Vracani: They will have to accept whatever happens in due time. If the Albanians remain firm in their demands and pursue them in a way that is acceptable to the EU, the inevitable will simply happen....

RFE/RL: Are you talking about Albanian demands for Kosovo's independence?

Vracani: I am not talking only about the Albanians, just because I am one. My grandfather, his father, and my father all accepted Yugoslavia the way it was. Whether they wanted it or not, that is another story, but they accepted it.

So did I, together with the [communist slogan of] brotherhood and unity, but then [former Yugoslav President Slobodan] Milosevic came. What good had Yugoslavia brought my father and me? I had to escape here to another country, together with my children, and live among foreign people where I did not know anybody. I did not speak the language, I had no job, I had to start from scratch.

Should I now make the same mistake and agree that my son will have to stay in that commonwealth, whatever they decide to call it? I do not want to be blamed for that.

RFE/RL: If I understand correctly, these are your reasons for an independent Kosovo. Can other nations live in such a state, whatever the name?

Vracani: Yes, of course.

RFE/RL: Why can they not live there now?

Vracani: Because both the Albanians and the Serbs are pursuing the wrong policies there, especially the Serbs [who favor confrontation rather than cooperation]....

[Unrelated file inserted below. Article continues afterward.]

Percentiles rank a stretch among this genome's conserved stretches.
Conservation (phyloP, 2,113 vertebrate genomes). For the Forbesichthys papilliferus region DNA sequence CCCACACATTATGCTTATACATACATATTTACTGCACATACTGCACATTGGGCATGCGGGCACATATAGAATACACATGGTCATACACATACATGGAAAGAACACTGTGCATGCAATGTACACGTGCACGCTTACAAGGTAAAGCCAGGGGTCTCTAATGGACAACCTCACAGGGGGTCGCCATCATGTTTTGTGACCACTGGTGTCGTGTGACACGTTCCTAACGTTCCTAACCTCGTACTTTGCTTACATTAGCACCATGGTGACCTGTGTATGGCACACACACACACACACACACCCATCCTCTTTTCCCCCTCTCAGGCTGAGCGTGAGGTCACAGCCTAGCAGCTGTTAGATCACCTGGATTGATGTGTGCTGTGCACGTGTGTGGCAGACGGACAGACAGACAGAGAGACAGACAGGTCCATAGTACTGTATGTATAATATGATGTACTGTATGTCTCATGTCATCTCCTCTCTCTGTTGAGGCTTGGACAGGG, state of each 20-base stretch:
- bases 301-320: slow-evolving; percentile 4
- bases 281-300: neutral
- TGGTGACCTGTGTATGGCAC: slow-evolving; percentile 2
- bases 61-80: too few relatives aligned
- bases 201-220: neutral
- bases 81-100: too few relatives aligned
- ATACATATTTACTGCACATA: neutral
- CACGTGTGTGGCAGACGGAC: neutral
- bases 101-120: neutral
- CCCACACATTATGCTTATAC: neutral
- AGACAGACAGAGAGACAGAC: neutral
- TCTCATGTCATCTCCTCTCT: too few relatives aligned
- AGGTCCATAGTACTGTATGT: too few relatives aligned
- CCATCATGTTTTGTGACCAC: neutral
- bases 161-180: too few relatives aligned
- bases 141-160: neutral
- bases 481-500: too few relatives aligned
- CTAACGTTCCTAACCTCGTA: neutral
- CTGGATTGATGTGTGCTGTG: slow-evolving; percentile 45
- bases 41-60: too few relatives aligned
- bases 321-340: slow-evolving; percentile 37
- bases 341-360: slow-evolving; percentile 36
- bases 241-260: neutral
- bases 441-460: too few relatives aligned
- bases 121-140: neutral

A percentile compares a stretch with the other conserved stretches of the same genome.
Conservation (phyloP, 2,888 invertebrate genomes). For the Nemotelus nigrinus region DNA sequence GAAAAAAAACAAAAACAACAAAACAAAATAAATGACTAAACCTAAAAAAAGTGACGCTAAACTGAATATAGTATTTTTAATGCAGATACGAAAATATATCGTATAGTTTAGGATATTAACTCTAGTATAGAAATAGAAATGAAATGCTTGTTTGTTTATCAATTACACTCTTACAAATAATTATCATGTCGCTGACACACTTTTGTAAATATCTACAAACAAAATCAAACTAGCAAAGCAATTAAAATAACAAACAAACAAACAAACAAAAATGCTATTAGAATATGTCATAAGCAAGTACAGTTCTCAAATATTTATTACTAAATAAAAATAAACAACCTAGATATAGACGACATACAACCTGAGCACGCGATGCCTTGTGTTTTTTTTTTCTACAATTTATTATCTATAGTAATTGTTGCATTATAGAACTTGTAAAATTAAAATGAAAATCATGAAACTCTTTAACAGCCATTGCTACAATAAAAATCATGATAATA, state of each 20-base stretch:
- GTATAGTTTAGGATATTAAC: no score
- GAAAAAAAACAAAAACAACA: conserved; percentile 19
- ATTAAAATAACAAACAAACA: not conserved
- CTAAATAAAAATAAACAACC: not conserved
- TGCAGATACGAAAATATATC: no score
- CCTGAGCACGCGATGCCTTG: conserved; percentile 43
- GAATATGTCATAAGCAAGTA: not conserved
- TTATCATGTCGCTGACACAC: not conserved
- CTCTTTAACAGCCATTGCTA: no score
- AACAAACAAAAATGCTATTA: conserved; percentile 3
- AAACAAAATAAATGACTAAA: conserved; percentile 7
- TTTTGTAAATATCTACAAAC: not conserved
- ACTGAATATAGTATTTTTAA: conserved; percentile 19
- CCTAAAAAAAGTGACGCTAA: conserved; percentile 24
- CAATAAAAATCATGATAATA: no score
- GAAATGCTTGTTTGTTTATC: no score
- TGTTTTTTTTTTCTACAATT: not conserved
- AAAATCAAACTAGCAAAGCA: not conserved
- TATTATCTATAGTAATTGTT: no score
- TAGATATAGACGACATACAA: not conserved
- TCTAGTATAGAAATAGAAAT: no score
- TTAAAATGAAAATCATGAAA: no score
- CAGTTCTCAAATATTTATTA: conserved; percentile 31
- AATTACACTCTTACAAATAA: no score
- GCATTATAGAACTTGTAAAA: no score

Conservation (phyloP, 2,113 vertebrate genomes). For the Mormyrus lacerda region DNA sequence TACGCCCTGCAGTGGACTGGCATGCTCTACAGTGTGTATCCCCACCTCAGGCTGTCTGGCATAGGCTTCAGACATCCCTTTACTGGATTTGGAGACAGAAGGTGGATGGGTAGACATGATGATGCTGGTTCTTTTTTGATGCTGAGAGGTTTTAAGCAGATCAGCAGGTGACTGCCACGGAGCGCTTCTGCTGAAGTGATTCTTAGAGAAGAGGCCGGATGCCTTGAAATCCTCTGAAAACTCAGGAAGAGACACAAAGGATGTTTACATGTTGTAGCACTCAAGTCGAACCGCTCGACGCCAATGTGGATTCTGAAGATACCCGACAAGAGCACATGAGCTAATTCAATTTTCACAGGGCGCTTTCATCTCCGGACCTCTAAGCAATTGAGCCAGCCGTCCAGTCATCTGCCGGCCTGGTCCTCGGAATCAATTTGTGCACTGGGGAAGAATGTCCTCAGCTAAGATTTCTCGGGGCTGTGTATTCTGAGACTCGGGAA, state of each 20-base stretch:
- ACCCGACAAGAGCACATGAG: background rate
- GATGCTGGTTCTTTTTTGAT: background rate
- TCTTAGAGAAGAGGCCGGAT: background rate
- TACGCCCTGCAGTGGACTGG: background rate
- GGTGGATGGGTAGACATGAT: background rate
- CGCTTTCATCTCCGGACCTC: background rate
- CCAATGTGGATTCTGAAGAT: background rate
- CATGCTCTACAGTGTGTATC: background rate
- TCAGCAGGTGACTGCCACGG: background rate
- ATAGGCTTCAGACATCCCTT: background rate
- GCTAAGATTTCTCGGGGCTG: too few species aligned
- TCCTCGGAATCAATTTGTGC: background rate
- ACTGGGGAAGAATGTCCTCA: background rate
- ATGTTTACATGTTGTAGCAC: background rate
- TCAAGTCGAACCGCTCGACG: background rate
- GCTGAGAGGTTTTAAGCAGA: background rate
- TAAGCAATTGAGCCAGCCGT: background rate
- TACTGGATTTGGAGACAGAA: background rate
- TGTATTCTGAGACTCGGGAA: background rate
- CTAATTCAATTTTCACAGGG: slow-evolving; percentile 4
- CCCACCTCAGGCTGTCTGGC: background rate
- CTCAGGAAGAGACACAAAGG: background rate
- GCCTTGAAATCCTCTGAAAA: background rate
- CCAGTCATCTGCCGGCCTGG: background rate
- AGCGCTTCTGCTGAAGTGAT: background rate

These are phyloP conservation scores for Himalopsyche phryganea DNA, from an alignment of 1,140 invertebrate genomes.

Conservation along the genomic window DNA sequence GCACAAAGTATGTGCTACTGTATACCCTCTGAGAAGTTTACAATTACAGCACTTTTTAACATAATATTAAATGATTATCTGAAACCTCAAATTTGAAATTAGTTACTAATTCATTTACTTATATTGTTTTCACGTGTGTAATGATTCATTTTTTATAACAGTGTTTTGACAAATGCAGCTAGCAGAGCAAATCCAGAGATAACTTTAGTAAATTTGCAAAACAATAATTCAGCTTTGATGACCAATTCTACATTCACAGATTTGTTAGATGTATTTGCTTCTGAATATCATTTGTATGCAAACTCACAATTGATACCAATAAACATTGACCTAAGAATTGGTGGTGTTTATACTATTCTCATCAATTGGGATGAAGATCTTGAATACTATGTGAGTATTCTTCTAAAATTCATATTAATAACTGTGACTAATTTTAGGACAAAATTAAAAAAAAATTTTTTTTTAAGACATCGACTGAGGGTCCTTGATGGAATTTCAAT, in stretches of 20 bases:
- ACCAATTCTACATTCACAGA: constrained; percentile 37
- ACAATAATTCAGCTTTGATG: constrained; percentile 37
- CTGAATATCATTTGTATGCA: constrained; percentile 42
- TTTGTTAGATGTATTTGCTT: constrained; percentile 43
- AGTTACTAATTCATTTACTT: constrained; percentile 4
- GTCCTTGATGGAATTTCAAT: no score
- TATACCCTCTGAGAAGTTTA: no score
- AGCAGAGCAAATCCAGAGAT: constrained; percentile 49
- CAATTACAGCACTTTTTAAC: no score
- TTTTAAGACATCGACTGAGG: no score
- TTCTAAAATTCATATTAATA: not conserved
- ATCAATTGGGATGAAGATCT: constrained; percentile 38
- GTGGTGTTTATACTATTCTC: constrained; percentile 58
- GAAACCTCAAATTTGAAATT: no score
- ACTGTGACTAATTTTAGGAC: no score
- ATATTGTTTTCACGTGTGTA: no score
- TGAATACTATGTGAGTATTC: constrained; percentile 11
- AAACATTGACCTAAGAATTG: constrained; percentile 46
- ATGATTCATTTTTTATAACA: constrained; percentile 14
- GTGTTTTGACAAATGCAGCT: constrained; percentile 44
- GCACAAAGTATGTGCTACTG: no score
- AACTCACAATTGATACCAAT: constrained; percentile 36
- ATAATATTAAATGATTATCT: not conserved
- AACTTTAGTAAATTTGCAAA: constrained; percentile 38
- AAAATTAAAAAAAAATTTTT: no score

Of course, I cannot accept troublemaking when the Albanians are at fault, either. There is one thing we have to understand, [namely the need to get on as people do] here in Denmark or in America. How come the two of us are talking right now? I can talk to anybody; I do not care who he is.

RFE/RL: I consider Belgrade absolutely responsible for what happened in Kosovo during the last 11-12 years, until the international forces were deployed there [in 1999]. Whom do you consider responsible for what is going on there now, when somebody is killed there every single week?

Vracani: It is hard to say, but all sides are somewhat responsible.

RFE/RL: Belgrade cannot be responsible for the murders that are taking place now.

Vracani: No, but Belgrade is quite involved in destabilizing the situation in Kosova.

RFE/RL: Do you think that Belgrade is involved?

Vracani: It can be both Belgrade and the other side. Some Albanians kill people, too. Those [who do] are [often] emotional people who have lost their entire families....

[There must be mutual respect, but nobody can force someone to like someone else. It is pointless to try to force the Albanians to stay in Serbia when they do not want that....] But...we are all heading towards Europe, and eventually we will all be there.

RFE/RL: Do you think that people from Kosovo would feel better if they had an independent state, even though nothing else changed?

Vracani: ....The situation would start improving if only [former Yugoslav President Vojislav] Kostunica or Djindjic would say to the [Kosovar Serb parliamentary] Povratak coalition that they have to attend the sessions of Kosova's parliament [which they are boycotting] and resolve all their problems there, that they will receive no more support from Belgrade....